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The Russo-Chinese axis reveals itself during the coronavirus pandemic

Russia’s Vladimir Putin and China’s Xi Jinping use the threat of nuclear weapons to safeguard against retaliation for their aggression and to seek strategic advantages.

The COVID-19 pandemic has provided Russia and China with abundant opportunities to display their alliance. Naturally, they have taken full advantage of those opportunities. Russia and China have provided each other with medical aid during the plague and praised each other’s handling of the crisis. Moscow and Beijing have also jointly rebuffed Washington’s insistence on Chinese participation in arms control, a position that Moscow once espoused even as the U.S. government has released evidence of Russian violations and joint Sino-Russian circumvention of arms control treaties. 

Russia continues to avoid commenting on China’s increasingly aggressive behavior in the South China Sea and, if anything, has in recent years inclined to support China’s defiance of international courts and international law. Moscow and Beijing have identified with each other’s policies regarding nuclearization on the Korean peninsula and are actively subverting United Nations (UN) sanctions on North Korea, for which they both voted. 

Finally, we see enhanced cooperation and convergence between China and Russia at the UN, where they strive to “redefine its normative content” so that the institution will reflect their narratives and interests. For China and Russia, the UN is an arena of great power struggle where they focus on challenging U.S. hegemony. And they both seek to carve out a privileged position allowing them to defy UN norms if they contract their national interests and ambitions for regional spheres of influence while at the same time challenging the U.S. wherever they can.

We have also seen numerous instances of Chinese emulation of Russian tactics in information warfare and the borrowing of each other’s narrative tropes. Both states have  reiterated the canard that the U.S. or American military personnel started the coronavirus. For its part, Russia is again complaining, as it has done for some time, about alleged but wholly nonexistent secret U.S. labs preparing for biological warfare in the former Soviet Union.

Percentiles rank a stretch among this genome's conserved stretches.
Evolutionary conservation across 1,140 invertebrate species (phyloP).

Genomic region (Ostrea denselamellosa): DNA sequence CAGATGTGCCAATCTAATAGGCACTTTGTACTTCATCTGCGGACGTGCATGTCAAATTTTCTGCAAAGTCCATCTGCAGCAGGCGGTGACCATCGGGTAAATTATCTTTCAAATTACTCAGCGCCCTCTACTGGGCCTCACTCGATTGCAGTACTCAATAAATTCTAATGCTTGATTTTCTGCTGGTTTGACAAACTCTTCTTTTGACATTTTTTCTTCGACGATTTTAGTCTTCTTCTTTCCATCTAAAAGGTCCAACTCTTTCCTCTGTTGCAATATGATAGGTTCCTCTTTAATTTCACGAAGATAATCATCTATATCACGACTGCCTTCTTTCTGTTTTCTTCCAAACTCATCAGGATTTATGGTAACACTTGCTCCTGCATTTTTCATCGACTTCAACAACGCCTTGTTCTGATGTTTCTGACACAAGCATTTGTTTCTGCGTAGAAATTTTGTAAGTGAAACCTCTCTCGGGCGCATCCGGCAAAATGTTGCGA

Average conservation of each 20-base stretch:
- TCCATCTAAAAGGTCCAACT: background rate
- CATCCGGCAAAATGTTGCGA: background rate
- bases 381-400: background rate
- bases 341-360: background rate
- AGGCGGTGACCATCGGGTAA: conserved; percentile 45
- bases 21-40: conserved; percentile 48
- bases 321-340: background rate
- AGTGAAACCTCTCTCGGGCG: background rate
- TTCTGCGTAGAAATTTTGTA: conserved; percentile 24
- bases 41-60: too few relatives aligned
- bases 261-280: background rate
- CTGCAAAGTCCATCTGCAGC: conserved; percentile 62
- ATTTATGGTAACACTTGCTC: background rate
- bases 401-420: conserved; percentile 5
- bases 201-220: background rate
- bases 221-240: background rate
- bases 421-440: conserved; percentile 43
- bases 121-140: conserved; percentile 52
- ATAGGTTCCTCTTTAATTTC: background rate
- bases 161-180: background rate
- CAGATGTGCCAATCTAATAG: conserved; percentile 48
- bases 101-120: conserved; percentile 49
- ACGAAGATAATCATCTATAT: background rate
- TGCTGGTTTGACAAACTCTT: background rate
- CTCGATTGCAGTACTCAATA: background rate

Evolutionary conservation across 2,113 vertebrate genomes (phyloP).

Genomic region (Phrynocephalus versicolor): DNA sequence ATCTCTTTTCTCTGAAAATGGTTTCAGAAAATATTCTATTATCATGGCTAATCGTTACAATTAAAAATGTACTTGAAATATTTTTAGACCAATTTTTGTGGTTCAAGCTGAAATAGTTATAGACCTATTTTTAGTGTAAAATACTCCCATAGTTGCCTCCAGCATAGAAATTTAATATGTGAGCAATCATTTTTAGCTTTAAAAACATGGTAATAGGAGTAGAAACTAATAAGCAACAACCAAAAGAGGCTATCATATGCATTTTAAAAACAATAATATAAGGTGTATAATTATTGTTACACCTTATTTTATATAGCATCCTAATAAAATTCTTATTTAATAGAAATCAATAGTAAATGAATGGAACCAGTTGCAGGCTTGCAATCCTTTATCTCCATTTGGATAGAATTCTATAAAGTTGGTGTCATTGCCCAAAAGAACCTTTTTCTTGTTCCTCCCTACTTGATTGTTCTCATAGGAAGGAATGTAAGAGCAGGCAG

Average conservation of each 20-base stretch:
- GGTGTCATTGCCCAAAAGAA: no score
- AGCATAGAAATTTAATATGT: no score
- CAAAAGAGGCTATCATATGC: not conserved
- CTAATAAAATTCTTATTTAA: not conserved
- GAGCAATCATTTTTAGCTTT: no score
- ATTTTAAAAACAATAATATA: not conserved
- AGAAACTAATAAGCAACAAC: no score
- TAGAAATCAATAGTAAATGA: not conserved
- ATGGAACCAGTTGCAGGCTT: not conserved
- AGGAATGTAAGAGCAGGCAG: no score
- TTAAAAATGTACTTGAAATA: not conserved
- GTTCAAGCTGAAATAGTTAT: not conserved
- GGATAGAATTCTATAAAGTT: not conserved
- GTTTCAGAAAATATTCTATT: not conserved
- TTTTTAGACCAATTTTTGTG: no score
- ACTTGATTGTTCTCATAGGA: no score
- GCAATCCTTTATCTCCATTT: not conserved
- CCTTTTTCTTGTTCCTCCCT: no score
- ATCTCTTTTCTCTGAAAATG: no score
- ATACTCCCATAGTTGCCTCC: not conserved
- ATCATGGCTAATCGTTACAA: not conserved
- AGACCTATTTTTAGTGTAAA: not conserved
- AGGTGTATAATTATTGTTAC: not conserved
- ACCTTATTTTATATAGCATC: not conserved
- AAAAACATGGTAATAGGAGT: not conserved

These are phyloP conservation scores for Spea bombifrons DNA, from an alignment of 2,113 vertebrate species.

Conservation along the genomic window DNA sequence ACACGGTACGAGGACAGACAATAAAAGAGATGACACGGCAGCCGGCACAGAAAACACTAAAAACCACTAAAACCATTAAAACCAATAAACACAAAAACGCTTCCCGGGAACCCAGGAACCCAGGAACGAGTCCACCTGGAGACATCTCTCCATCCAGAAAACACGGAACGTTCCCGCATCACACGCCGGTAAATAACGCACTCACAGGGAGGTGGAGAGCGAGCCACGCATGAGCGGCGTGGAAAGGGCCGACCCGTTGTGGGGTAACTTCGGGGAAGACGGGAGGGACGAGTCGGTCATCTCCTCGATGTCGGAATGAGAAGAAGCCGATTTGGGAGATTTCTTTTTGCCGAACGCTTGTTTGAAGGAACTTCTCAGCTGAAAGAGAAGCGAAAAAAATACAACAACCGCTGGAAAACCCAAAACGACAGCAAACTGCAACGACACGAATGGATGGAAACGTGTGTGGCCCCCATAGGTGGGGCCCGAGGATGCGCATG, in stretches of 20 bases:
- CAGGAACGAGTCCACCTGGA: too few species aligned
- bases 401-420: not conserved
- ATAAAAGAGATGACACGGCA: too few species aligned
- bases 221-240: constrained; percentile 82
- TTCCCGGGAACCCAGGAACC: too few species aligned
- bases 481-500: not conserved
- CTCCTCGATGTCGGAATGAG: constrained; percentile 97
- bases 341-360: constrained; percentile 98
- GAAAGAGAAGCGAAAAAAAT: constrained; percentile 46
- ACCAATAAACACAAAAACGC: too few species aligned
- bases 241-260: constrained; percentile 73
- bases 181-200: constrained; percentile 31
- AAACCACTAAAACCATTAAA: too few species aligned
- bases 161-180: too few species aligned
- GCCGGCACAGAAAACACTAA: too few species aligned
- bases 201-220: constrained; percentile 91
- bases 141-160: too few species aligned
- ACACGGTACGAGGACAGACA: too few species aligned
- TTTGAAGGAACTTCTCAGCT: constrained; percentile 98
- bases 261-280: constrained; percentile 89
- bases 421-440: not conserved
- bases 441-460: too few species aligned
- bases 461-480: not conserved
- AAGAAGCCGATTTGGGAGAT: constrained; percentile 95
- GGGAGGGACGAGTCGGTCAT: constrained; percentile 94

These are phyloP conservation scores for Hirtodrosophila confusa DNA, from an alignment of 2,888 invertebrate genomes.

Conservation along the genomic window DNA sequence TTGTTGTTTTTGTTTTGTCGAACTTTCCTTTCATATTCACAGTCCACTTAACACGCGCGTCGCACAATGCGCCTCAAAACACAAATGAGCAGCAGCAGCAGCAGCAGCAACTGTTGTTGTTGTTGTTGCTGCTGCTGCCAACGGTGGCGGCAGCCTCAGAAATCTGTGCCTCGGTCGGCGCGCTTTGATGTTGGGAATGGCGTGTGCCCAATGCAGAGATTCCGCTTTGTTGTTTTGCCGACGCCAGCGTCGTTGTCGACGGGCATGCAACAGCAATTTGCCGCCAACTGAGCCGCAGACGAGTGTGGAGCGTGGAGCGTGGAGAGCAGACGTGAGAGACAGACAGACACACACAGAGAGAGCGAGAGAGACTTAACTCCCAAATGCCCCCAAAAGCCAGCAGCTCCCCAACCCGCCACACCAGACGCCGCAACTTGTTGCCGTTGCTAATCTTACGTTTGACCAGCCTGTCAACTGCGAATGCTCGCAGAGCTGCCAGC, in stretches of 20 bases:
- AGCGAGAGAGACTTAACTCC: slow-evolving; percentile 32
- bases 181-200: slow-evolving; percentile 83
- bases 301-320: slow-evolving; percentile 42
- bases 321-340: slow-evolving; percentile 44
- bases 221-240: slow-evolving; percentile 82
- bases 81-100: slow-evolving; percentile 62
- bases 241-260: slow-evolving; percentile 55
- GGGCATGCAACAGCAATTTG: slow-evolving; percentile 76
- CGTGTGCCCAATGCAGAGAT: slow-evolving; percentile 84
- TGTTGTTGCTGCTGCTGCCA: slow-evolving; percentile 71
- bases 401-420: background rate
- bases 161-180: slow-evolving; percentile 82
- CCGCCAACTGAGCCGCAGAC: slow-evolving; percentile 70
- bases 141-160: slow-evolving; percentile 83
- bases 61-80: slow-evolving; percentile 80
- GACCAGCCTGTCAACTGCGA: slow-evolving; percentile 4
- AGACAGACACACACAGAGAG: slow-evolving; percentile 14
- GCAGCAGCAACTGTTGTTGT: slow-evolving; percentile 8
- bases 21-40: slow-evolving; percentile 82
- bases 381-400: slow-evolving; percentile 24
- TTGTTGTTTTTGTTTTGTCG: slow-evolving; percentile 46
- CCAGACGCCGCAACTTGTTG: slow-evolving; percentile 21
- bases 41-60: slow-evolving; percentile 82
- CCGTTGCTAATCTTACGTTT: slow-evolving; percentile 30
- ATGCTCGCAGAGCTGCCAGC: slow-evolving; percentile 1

But now China has also picked up on this fake news, only to claim that the virus originated in a U.S. biological warfare program at Ft. Detrick in Maryland, or that it was brought by U.S. military personnel to Wuhan, the original site of the virus. China then also reiterated its concern that “secret U.S. labs” in former Soviet states constituted a possible risk to people’s health.

Reflecting this Sino-Russian cooperation, the European Union released a long report accusing those governments of aiming to start an “infodemic” against the West to undermine the EU’s and NATO’s unity and advance their own interests. Much of this is already known, but the problem is that too many American experts still refuse to accept that we are facing an alliance.

Worse yet, it is now clear as well that Iran, at least in the sphere of information warfare, has joined these two governments in what EU monitors claim is “trilateral convergence of disinformation narratives” about the pandemic. 

Among the aims of this coordinated operation is to obtain the lifting of sanctions on Russia, Iran, Syria and Venezuela. But the EU has also observed that these actions aim to “undermine public trust” in governments.

Ironically these three governments have been among the worst performers in the world in dealing with the coronavirus. Not surprisingly, China’s activities in the sphere of information warfare represent attempts to cover up that the plague originated in China, that the Chinese government violently suppressed any mention of its true scope, thus allowing it to spread unchecked throughout the globe.  

We should not be surprised with this given China’s record, its increasingly truculent responses to criticism and violence against domestic minorities, and aggressive moves against its Southeast Asian neighbors. Iran’s animus against Washington is also long-standing. And Russian officials stated back in 2005 that Russia is under attack and at war with the West.

Therefore, we should not be surprised at any of these developments. But Western elites need to wake up now from their dogmatic slumbers. This plague represents a major step forward in the war against the West. But it is one in which politics is war conducted by other means. 

Stephen Blank, Ph.D., is a senior fellow at the Foreign Policy Research Institute. He is a former professor of Russian National Security Studies and National Security Affairs at the Strategic Studies Institute of the U.S. Army War College. He is also a former MacArthur fellow at the U.S. Army War College. Blank is an independent consultant focused on the geopolitics and geostrategy of the former Soviet Union, Russia and Eurasia.

Tags #coronavirus #2019nCoV #contagion China coronavirus Iran Pandemic Russia Sphere of influence United Nations

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